MULTIPLE REVIEWS

Fred Frith: To Sail, To Sail, Pas de Deux & The Big Picture/Still Urban

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Fred FrithTo Sail, To SailTzadik2008 Fred Frith, Danielle Palardy RogerPas de deuxActuelle2008 Fred Frith and Arte QuartettThe Big PictureIntakt2009 Fred Frith and Arte QuartettStill UrbanIntakt2009 There are very few musicians as versatile yet as instantly recognizable as Fred Frith. These four discs demonstrate the many facets of his craft as an improvising composer, blurring timbral and compositional boundaries ...

MULTIPLE REVIEWS

Fred Frith and Arte Quartett: Still Urban / The Big Picture

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Alongside a career as an independently-minded improviser, guitarist Fred Frith has maintained a track record as a “formal" composer. Whilst these two roles might on the surface appear contradictory, Frith has over the years managed effortlessly to maintain them. Thus, the composed content on Still Urban and The Big Picture is for the Arte Quartett, on saxophones, augmented by Frith on guitar and, on the title track of The Big Picture, Katharina Weber on piano and Lucas Niggli on drums. The music runs the gamut of interpretation both composed and improvised, and the results yield their secrets only slowly.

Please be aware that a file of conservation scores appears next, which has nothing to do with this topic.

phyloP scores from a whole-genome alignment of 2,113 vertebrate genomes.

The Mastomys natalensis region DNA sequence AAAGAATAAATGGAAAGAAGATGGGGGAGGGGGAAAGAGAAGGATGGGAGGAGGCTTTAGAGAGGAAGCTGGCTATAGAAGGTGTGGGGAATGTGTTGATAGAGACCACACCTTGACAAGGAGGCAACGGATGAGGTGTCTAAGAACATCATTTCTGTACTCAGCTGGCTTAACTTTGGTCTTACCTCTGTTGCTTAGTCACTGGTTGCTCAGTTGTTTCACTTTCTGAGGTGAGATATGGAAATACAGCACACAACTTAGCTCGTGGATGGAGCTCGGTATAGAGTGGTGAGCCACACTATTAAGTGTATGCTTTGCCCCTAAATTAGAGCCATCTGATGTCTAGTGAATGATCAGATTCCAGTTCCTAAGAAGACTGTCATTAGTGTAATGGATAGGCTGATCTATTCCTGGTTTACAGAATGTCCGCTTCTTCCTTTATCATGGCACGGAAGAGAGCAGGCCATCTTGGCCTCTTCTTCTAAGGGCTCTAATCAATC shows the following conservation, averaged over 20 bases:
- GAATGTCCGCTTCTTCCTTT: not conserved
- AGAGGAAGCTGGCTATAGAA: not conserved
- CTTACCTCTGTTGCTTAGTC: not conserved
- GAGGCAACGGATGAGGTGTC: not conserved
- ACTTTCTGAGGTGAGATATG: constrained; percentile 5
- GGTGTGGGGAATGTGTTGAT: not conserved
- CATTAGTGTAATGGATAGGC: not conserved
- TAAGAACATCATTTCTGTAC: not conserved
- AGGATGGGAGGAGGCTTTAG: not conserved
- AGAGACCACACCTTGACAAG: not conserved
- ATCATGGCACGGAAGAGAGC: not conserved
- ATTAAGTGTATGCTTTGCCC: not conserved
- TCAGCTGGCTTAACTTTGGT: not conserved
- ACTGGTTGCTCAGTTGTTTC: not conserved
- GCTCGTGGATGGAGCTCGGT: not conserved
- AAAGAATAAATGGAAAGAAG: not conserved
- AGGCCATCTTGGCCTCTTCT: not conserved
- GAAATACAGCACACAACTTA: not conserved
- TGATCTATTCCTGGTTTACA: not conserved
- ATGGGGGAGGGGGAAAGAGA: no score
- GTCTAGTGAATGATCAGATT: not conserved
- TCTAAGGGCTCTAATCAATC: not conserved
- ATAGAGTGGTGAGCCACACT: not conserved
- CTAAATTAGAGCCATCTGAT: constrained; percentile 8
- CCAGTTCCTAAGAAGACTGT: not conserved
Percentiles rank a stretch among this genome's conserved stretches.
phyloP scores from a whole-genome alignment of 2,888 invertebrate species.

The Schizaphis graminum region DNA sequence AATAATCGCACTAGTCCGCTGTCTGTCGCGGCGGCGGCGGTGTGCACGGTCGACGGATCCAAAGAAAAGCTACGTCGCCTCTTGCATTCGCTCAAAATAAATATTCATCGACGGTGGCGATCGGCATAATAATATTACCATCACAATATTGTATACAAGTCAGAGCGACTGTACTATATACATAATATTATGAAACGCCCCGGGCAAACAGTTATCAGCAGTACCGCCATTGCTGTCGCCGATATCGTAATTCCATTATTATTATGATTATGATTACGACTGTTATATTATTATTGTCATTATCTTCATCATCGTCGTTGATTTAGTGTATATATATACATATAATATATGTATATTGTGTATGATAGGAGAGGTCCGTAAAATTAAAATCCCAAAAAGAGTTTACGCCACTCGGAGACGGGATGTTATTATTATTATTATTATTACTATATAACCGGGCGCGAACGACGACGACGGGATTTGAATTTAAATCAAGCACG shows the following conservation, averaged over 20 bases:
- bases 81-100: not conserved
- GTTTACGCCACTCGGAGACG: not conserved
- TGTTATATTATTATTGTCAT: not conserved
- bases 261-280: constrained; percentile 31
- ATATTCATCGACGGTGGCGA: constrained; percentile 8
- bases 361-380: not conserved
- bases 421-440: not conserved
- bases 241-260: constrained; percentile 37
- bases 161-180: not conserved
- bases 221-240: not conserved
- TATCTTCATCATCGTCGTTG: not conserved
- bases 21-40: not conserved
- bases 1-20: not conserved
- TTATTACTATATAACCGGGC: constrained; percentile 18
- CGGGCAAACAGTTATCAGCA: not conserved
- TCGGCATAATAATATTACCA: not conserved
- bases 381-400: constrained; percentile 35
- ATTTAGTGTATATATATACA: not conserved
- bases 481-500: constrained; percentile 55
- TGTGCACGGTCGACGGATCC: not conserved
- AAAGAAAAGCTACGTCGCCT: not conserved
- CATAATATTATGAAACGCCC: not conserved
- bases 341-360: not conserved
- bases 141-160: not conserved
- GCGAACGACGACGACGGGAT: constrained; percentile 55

CD/LP/TRACK REVIEW

Fred Frith: The Happy End Problem

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Since emerging in the early 1970s with Henry Cow, multi-instrumentalist Fred Frith has created a large, stylistically diverse body of work and a reputation for being both a fearless improviser and composer--fearless because he has steadfastly avoided any trappings that might lead to predictability, stylistic or otherwise. When he played at the 2008 Festival International de Musique Actuelle Victoriaville with his marvelous new Cosa Brava band and the eagerly anticipated Art Bears Songbook, an almost unbelievable criticism of Cosa Brava was that it was too melodic. As incredible as such an observation might seem, the same might be said of ...

CD/LP/TRACK REVIEW

Darren Johnston / Fred Frith / Devin Hoff / Larry Ochs: Reasons for Moving

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Reasons for Moving is what an improvised session should sound like: thoughtful, seamless, dynamic, comfortable. “Dawn & The Flat Irons" begins as a conversation between trumpet (Darren Johnston) and bass (Devin Hoff). When drummer Ches Smith comes in, the tune branches off, allowing Smith, Fred Frith (electric guitar) and Larry Ochs (tenor and sopranino saxophones) to play more sparsely. The softer tracks on the CD are more effective. In “Deep North," Smith and Ochs create an intense quiet that lends depth and gravitas to the entire album and forces the listener to contemplate each ...